Quirk difference between classes and functions
Peter J. Holzer
hjp-python at hjp.at
Thu Feb 28 02:38:17 EST 2019
On 2019-02-27 12:34:37 -0500, Dennis Lee Bieber wrote:
> On Tue, 26 Feb 2019 19:15:16 -0800 (PST), jfong at ms4.hinet.net declaimed the
> >So, may I say that the Python compiler is a multi-pass one?
> No... that is implementation dependent...
> The common Python is a byte-code compiler pass (how many is undefined)
> which then feeds a byte-code INTERPRETER.
He's only talking about the byte-code compiler here, not the
> The compiler pass "sees" the local assignment, and creates a run-time
> data structure for the function which "holds" the local data.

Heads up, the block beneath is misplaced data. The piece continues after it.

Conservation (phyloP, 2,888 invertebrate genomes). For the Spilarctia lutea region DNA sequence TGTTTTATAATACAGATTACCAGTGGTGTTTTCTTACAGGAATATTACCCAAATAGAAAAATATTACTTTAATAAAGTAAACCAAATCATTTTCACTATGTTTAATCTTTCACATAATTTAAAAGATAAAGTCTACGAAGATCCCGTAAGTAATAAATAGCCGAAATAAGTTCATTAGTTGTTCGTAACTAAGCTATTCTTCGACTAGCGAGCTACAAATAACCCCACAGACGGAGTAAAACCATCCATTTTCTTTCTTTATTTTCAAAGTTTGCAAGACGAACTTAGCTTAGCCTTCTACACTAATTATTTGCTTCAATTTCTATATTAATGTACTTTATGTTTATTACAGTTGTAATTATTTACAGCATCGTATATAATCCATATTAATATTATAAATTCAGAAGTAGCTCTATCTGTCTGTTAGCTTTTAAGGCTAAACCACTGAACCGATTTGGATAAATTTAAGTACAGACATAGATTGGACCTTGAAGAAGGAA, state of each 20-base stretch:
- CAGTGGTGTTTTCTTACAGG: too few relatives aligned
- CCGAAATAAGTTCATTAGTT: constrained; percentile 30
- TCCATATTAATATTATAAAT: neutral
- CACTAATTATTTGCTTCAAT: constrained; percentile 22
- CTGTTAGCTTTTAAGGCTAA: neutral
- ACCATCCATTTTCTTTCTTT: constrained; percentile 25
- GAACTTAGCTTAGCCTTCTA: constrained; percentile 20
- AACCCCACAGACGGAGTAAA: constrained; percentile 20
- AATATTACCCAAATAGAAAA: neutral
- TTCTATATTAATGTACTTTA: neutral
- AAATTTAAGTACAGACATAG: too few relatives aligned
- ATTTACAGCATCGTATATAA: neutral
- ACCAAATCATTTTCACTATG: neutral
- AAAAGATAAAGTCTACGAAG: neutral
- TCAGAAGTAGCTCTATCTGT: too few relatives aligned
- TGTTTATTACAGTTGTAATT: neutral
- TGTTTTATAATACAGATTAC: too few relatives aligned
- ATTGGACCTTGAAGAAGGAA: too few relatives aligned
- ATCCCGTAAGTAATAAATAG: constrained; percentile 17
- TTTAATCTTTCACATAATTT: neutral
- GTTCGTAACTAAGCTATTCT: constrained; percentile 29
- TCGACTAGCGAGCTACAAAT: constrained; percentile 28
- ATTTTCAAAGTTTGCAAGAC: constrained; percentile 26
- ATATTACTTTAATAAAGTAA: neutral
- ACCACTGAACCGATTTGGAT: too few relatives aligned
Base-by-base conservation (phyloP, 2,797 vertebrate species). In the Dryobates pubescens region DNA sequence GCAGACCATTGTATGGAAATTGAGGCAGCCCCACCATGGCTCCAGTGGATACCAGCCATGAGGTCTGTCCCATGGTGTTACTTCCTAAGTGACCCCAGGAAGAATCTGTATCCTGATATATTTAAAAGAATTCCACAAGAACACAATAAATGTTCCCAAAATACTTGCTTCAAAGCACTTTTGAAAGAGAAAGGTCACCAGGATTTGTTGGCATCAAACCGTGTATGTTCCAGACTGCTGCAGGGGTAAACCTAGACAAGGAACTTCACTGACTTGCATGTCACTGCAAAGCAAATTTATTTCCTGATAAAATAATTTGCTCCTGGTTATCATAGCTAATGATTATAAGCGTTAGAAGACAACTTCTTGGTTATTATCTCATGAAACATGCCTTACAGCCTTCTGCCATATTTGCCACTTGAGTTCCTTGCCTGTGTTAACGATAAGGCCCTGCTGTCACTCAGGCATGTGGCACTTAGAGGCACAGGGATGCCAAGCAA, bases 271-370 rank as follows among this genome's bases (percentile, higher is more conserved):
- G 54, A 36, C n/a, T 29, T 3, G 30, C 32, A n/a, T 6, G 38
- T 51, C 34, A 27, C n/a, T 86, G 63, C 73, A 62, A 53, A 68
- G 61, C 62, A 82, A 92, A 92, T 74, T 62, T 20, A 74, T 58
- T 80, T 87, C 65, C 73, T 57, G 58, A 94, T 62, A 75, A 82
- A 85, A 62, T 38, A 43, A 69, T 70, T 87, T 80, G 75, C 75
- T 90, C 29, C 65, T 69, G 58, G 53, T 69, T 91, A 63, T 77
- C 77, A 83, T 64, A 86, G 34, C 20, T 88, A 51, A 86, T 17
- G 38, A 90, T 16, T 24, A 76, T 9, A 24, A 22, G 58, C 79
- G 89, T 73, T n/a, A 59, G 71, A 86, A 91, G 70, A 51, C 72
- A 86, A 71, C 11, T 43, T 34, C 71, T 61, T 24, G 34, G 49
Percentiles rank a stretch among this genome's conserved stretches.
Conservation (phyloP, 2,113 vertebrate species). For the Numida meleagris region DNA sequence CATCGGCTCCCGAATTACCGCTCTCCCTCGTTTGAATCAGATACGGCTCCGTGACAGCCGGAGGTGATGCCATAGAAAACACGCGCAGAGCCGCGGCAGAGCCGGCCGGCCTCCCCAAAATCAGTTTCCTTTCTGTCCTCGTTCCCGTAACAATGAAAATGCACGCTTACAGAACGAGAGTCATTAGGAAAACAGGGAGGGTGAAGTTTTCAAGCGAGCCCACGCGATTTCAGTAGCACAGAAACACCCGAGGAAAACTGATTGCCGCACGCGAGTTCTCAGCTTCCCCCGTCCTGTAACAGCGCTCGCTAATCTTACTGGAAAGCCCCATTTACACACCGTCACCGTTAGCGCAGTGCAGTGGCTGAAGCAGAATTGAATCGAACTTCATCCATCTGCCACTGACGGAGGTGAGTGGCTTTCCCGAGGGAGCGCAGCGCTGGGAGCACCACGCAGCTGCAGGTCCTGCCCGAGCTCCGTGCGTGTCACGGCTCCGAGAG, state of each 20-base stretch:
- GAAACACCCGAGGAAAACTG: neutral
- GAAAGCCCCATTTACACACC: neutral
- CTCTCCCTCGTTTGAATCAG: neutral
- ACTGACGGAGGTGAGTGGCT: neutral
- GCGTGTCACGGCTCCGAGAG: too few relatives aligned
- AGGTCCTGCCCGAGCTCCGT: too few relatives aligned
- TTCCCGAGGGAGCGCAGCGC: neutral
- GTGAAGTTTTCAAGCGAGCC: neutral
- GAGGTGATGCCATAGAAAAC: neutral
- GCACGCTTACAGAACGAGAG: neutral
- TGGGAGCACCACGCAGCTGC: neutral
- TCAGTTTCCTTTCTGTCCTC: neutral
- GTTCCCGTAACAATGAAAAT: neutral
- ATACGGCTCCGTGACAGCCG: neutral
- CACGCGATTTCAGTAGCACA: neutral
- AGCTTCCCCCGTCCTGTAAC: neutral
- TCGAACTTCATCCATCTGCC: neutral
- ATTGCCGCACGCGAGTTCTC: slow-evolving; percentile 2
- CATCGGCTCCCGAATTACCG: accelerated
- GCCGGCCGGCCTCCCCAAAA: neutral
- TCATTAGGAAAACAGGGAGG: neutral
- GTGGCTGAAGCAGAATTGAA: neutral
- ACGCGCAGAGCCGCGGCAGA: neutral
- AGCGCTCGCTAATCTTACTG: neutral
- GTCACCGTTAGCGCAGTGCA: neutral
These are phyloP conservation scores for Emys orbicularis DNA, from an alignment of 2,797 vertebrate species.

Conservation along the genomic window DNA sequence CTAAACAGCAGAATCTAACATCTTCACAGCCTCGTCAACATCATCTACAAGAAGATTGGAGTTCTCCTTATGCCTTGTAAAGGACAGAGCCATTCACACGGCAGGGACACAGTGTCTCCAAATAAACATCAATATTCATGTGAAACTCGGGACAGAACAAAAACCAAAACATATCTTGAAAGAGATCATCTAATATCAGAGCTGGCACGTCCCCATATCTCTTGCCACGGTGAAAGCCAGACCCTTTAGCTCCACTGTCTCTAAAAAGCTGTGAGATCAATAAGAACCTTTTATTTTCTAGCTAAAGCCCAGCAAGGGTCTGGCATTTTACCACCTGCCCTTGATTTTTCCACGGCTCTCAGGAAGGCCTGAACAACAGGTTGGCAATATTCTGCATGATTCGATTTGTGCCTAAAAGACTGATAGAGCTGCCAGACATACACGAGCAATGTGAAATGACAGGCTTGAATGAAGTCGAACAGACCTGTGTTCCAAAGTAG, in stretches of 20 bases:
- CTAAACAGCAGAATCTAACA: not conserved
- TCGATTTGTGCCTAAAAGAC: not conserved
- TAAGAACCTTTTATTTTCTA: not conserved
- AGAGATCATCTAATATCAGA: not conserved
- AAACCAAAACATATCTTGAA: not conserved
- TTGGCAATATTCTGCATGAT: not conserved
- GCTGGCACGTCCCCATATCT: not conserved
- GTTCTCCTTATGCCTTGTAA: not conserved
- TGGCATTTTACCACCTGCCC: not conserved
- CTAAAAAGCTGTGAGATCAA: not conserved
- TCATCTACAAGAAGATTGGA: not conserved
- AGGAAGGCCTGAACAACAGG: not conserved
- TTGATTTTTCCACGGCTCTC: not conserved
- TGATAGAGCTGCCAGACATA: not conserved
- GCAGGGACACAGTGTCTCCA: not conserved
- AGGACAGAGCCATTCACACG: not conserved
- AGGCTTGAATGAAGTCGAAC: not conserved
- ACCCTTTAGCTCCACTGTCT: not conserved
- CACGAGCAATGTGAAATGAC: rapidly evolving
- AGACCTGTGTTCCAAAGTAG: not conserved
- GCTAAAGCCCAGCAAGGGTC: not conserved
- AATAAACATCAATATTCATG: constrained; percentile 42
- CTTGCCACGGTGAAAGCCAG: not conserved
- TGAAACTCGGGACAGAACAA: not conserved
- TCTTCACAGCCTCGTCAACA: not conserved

Yup, but in
bar = 1
the compiler sees the local assignment AFTER the print() call. So it
can't generate code to access the local variable for the print call
because it doesn't yet know that bar is a local variable.
The obvious way around this is a two pass compiler: In the first pass
you parse the whole function and convert it into an AST. While you do
this you can also collect local variables. In the second pass you
convert the AST to byte-code.
I think it should be possible to do it in a single pass, although at the
cost of generating less efficient code: For each variable access,
produce code to check for a local variable first, then a global one.
Collect information on local variables at the same time. When you are
done, generate the code to set up the local variables and arrange for it
to be executed before any other code in the function.
_ | Peter J. Holzer | we build much bigger, better disasters now
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